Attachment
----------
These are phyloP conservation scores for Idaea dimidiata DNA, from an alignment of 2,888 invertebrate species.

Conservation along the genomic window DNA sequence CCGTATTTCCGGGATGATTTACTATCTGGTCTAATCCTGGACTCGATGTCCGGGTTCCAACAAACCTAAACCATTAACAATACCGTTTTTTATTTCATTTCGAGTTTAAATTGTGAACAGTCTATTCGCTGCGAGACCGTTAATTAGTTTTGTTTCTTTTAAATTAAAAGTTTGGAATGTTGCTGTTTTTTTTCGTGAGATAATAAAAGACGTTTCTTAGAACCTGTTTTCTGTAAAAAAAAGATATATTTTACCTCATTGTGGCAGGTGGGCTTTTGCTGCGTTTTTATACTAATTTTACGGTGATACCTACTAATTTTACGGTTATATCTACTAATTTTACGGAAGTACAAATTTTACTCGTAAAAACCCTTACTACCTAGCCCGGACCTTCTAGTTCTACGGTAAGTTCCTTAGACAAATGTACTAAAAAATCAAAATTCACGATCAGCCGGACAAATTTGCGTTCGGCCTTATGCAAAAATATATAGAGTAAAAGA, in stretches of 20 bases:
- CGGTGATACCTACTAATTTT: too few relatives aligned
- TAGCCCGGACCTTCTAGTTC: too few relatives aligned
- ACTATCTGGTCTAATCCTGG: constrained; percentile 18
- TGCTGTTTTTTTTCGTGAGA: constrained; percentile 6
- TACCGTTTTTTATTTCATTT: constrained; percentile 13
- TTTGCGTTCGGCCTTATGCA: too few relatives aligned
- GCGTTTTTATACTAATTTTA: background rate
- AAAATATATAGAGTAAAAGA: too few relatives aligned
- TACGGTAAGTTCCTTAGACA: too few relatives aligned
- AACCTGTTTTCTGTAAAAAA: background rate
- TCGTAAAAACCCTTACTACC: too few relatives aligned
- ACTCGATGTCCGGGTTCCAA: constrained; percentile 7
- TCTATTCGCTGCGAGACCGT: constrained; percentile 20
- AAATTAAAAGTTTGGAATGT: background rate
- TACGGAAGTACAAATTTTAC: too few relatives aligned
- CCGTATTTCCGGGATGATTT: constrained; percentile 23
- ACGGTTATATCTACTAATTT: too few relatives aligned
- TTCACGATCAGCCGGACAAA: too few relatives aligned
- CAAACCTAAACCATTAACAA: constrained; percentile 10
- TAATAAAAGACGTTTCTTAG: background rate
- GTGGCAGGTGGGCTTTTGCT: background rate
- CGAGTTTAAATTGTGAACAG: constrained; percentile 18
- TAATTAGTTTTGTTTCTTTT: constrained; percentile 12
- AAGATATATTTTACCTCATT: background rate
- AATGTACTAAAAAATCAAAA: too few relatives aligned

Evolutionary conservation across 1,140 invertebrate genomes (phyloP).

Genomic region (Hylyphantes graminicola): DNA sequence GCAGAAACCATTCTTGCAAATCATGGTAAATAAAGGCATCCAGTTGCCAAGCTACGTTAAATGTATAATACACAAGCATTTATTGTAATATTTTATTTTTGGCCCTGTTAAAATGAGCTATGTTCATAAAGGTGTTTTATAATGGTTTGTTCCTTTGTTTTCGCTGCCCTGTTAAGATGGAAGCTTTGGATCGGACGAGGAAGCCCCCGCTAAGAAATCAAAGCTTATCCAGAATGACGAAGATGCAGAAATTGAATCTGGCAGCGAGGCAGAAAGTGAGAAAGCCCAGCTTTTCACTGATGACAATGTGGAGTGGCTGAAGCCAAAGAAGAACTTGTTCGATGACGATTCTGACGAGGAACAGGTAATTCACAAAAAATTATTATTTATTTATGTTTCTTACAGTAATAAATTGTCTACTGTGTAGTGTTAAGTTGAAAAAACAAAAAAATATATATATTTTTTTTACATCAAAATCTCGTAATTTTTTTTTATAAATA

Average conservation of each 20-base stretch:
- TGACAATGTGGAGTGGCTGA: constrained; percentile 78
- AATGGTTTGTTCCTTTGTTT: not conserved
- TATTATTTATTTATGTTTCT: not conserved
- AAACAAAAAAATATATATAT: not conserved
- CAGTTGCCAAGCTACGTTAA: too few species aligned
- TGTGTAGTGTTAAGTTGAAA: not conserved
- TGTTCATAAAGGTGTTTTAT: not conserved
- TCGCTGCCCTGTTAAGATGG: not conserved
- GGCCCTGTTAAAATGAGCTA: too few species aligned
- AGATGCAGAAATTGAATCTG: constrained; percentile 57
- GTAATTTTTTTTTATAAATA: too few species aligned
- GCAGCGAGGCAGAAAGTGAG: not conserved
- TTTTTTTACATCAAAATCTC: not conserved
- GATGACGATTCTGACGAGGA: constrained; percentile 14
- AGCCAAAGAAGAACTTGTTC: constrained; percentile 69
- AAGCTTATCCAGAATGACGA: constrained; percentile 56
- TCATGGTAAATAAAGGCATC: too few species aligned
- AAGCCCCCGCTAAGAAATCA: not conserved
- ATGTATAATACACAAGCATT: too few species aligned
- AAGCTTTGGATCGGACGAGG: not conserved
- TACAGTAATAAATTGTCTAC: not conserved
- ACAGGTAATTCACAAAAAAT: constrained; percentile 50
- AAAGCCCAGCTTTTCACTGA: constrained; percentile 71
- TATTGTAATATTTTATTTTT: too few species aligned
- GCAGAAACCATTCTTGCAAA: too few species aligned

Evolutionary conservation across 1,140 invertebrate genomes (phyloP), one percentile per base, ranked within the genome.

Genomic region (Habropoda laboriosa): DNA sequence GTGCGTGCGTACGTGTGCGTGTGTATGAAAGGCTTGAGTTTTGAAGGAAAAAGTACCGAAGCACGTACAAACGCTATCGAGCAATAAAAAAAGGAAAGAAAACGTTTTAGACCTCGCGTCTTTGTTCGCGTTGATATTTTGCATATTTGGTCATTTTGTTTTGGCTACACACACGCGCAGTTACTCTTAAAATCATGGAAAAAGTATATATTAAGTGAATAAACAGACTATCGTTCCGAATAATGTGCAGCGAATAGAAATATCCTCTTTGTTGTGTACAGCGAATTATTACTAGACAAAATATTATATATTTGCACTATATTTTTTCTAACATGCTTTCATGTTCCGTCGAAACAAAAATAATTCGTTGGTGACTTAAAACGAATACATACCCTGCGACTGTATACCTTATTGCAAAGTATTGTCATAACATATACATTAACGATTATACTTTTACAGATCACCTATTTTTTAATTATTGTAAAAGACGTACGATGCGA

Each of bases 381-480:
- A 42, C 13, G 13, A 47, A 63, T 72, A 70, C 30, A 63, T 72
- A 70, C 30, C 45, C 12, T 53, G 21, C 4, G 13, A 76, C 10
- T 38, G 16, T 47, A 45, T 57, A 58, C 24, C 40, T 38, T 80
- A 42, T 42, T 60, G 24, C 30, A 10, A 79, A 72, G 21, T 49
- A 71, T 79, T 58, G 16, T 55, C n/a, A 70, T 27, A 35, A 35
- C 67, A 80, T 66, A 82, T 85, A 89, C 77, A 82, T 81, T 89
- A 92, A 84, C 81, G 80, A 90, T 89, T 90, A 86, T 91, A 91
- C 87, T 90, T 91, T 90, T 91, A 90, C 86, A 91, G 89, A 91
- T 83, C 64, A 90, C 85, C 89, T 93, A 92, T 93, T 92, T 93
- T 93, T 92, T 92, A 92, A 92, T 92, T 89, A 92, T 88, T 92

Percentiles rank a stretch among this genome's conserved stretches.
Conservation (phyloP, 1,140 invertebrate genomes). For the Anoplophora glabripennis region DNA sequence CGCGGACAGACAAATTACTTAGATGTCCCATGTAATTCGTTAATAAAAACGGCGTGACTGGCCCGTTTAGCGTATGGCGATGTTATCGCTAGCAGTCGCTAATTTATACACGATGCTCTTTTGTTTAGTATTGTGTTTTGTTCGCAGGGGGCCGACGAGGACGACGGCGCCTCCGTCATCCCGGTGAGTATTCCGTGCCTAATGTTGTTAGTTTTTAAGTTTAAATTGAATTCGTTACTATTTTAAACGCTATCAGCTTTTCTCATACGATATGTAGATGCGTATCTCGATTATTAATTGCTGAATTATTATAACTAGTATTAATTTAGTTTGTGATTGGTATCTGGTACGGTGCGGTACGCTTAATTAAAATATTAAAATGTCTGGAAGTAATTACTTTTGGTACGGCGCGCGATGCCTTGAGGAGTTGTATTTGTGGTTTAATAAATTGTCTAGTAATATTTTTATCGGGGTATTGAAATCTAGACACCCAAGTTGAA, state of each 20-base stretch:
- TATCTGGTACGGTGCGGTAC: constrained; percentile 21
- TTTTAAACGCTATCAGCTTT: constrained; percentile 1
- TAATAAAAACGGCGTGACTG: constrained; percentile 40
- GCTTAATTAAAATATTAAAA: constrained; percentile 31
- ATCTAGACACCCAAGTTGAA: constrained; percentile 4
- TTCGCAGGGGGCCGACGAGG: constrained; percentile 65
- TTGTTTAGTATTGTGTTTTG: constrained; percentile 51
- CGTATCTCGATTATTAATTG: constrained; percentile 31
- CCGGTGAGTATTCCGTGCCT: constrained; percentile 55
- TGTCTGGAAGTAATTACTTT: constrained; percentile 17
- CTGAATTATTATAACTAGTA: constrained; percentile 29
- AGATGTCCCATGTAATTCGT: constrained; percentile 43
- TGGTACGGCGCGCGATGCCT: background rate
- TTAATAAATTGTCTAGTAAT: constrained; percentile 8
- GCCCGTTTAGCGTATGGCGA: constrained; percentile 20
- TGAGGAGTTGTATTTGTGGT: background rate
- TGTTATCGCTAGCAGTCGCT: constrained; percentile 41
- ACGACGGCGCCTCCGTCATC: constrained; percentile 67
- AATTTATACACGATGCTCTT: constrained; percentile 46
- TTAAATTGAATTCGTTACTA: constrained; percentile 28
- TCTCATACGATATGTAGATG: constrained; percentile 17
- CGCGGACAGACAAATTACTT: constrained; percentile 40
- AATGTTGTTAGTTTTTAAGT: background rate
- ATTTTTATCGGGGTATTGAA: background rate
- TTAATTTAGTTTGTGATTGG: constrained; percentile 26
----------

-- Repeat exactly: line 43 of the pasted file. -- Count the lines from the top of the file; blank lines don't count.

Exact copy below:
- TTTTTTTACATCAAAATCTC: not conserved